5 takeaways from the Patriots’ win against the Cardinals

0 3


A strong pass rush and rookie running backs helped make the difference in Arizona.

Patriots linebacker Raekwon McMillan celebrates after recovering a fumble to score a touchdown against the Cardinals. AP Photo/Ross D. Franklin

The Patriots scored 20 unanswered points and rallied to beat the Cardinals 27-13 on Monday night. As a result, New England moved to 7-6 and (for the moment) occupies the final AFC playoff spot.

Injuries were an unfortunate storyline for much of the night, with Arizona quarterback Kyler Murray leaving the game on his team’s opening drive.

In purely football terms, it was far from a vintage New England display. Yet the Patriots were able to get a crucial road win, and did so in spite of suffering a series of injuries as well.

Here are a few takeaways:

Injuries changed the game.

On the Cardinals’ third offensive play from scrimmage, Murray scrambled to his right and went down in pain despite not being tackled. The non-contact injury ended the 25-year-old’s night, and will be fully evaluated following an MRI scheduled for Tuesday.

Forced to play backup quarterback Colt McCoy, the Cardinals’ offense never looked fully in sync.

On the Patriots’ side of the ball, DeVante Parker — already filling in as the team’s No. 1 wide receiver for injured Jakobi Meyers — left the game in the first quarter with a head injury. Rookie cornerback Jack Jones made an early pass breakup, but was later ruled out with a knee issue.

Top running back Rhamondre Stevenson exited, briefly returned, and then left for the remainder of the night with an ankle injury.

In all, injuries forced both teams away from parts of their original game plans, though Murray’s departure clearly had a bigger impact on the Cardinals.

As the Patriots’ play-calling turns

The latest episode of the Matt Patricia-calling-offensive-plays experiment produced a win in the end, but did little to change the narrative around the team’s struggles to consistently put drives together.

Mac Jones finished the night 24 of 35 with 235 yards passing and an interception. Working without either of his top wide receivers probably limited Jones, though he hasn’t exactly been prolific when Meyers and Parker have both played in 2022.

And while the game ended in somewhat comfortable circumstances, it was hardly smooth sailing for Jones and Patricia. The second-year quarterback was visibly frustrated on the opening drive of the third quarter, shouting an expletive that television microphones picked up.

The chorus of those questioning Patricia’s continued commitment to a very conservative passing game has not grown quieter. If anything, much of the offense’s performance on Monday provided more reasons for critics to jump in.

But despite going 3 for 11 on third downs, and struggling to consistently outperform an opposing offense that was being run by a backup quarterback, the Patriots still found a way to get an important win. It meant that by game’s end, even Jones and Patricia found time to joke together.

Kevin Harris and Pierre Strong Jr. stepped up.

With Damien Harris ruled out and Stevenson exiting with an in-game injury, the burden of carrying the New England backfield fell on a pair of 2022 draft picks.

Kevin Harris (a sixth-round pick) and Pierre Strong Jr. (a fourth-round pick) provided some unabashedly good news for Patriots fans. Both players looked lively and decisive carrying the ball, and both scored their first career touchdowns.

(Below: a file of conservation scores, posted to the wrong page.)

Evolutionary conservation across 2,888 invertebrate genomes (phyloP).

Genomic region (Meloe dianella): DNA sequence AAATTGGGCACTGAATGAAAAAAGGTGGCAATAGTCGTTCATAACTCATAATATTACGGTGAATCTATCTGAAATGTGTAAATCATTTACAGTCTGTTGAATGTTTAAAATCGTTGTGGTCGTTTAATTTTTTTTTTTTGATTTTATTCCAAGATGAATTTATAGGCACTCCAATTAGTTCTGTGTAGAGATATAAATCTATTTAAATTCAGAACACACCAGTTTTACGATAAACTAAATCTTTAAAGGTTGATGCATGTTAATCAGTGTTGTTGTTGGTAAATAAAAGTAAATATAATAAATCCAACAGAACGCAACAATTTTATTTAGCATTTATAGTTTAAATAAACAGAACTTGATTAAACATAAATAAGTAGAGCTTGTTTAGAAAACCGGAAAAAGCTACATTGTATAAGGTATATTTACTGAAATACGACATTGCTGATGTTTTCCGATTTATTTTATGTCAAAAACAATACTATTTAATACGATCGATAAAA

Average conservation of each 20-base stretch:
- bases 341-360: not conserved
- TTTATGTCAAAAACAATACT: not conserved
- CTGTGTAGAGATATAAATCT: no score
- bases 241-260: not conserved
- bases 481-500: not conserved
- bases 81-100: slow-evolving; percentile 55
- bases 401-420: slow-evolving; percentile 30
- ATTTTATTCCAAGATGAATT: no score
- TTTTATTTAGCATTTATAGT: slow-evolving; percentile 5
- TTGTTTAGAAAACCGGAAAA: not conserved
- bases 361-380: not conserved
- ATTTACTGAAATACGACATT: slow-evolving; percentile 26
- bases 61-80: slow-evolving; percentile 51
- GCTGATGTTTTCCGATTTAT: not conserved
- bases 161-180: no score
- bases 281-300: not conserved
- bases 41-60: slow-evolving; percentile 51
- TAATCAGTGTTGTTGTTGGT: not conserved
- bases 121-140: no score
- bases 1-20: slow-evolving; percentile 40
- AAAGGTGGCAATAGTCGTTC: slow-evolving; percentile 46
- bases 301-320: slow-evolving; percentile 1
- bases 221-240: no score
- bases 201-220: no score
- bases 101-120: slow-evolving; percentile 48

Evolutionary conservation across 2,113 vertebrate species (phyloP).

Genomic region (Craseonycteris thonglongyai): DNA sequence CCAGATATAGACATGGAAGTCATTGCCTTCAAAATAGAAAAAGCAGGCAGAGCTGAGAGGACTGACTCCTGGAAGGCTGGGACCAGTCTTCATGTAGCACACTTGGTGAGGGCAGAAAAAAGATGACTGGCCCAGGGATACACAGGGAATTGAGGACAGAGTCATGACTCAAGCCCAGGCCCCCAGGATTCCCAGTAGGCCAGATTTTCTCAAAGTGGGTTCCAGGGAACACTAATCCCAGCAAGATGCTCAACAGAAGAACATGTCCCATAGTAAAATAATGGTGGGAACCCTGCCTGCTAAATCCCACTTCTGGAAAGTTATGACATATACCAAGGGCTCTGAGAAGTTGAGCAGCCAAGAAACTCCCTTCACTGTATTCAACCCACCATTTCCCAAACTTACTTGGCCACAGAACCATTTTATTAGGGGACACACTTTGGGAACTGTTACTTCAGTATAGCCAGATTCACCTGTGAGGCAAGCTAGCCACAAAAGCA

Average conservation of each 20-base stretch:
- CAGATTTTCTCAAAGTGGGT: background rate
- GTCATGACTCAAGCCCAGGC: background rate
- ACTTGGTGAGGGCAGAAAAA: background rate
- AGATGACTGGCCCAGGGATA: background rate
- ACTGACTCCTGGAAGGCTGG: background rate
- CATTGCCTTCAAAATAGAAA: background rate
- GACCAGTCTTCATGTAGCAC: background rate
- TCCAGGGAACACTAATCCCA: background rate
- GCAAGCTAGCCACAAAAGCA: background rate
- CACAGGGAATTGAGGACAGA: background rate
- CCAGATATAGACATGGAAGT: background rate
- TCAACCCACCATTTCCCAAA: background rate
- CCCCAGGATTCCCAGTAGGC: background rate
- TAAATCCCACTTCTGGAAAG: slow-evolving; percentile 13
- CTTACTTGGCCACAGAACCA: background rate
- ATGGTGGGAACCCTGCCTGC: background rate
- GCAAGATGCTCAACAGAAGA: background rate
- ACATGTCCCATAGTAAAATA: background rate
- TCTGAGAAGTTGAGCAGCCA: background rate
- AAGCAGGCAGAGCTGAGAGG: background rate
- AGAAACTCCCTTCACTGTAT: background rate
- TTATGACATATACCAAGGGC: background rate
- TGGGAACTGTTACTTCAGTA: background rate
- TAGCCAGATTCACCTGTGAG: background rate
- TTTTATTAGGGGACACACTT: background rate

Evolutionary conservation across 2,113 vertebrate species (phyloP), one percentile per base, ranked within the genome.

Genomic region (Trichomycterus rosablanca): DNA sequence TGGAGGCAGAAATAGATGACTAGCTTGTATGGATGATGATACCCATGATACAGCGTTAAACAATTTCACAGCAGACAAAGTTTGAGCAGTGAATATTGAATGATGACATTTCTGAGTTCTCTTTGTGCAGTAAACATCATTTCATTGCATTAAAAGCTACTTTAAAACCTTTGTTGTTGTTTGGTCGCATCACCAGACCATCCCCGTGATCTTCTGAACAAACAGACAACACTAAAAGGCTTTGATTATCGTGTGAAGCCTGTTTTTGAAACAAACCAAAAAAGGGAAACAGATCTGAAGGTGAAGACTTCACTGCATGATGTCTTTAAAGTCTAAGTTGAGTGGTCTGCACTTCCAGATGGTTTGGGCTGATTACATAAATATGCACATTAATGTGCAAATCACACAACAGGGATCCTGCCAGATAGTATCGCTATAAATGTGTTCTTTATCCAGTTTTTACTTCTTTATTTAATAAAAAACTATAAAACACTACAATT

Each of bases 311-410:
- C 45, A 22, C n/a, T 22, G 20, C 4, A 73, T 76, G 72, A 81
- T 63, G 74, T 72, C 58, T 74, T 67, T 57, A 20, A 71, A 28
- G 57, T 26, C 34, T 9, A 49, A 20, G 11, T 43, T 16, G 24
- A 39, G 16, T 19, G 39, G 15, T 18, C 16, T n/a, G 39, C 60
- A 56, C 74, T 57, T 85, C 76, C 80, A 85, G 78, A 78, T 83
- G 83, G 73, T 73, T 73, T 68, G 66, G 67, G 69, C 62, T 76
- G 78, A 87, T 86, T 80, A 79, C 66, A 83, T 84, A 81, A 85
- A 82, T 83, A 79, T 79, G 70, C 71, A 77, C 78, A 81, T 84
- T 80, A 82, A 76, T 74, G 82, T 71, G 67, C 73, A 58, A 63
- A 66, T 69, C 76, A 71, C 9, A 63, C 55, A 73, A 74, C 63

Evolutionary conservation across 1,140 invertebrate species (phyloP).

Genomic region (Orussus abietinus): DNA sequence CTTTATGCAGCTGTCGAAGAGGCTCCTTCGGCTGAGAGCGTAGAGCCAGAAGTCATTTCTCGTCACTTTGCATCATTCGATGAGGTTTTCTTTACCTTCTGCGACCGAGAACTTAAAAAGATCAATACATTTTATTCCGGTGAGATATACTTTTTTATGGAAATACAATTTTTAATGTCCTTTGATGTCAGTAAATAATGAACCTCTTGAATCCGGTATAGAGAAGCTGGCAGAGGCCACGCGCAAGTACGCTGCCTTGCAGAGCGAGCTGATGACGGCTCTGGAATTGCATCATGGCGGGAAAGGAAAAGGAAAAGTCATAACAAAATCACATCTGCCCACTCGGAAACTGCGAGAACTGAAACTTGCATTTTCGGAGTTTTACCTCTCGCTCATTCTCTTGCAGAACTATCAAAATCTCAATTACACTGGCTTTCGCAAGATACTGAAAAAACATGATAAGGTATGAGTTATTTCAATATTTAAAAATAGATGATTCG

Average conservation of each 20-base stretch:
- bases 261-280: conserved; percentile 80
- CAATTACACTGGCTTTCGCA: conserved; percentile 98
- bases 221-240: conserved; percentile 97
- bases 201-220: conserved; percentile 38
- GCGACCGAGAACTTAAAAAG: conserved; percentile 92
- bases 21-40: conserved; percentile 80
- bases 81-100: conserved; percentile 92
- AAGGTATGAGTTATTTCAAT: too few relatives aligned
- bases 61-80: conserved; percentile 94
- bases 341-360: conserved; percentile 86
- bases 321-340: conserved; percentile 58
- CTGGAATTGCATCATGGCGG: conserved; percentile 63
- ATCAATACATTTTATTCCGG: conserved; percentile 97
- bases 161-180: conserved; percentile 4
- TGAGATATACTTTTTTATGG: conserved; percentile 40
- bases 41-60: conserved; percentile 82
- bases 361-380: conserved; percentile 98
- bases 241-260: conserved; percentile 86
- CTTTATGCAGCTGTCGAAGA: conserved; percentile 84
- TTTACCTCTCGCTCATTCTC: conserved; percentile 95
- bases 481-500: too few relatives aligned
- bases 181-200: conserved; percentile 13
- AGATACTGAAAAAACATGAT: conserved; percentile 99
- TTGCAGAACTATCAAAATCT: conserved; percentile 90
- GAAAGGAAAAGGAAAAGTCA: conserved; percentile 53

Strong in particular looked capable of creating big plays, something the Patriots’ offense has desperately needed all season. He ripped off a 44-yard run, and finished with 90 total yards on offense from just seven touches.

For all of the issues New England’s offense has faced this season, running back depth is certainly not among them.

The Patriots’ pass rush is playing at an elite level.

Amid all of the ongoing concerns over the team’s offensive consistency or the uncharacteristic penalties (eight for 80 yards on Monday night), the defense found its footing against Arizona.

Though it came against a backup quarterback, the success of the Patriots’ pass rush in particular was important. In all, New England finished with six sacks and held Arizona to one fourth down conversion on five attempts.

Josh Uche continued his emergence as a dynamic player, notching three sacks. His pressure also helped create McCoy’s interception.

Fellow pass rusher Matthew Judon also had another strong game, finishing with 1.5 sacks and frequently creating havoc against a back-pedaling Cardinals offensive line. For the Patriots to continue competing with any hope of making the playoffs, the pass rush will have to keep performing at a high level.

In addition to the defensive line, New England’s linebackers and secondary kept up pressure on ball carries. Once gain, it paid off: Kyle Dugger was able to knock the ball out of DeAndre Hopkins’ hands, allowing Raekwon McMillan to scoop up the fumble and run it 23 yards for a touchdown.

Marcus Jones can do it all.

Beset by injuries, especially at cornerback and wide receiver, the Patriots have found a bright spot in rookie defensive back Marcus Jones. Not only can Jones contribute in the secondary, where he compiled two passes defended as well as seven solo tackles, but the 24-year-old helped in the other phases of the game too.

Jones pitched in by returning two kickoffs and a punt, having become the team’s go-to returner. Incredibly, he even continued his role as a sporadic pass-catcher, making the reception on his lone target into a 12-yard gain.

While it might not be an ideal scenario — the Patriots would undoubtedly rather have the top receivers completely healthy — Jones’ expanded role across the board has been an unconventional yet effective strategy for New England.

Source link

Leave A Reply

Your email address will not be published.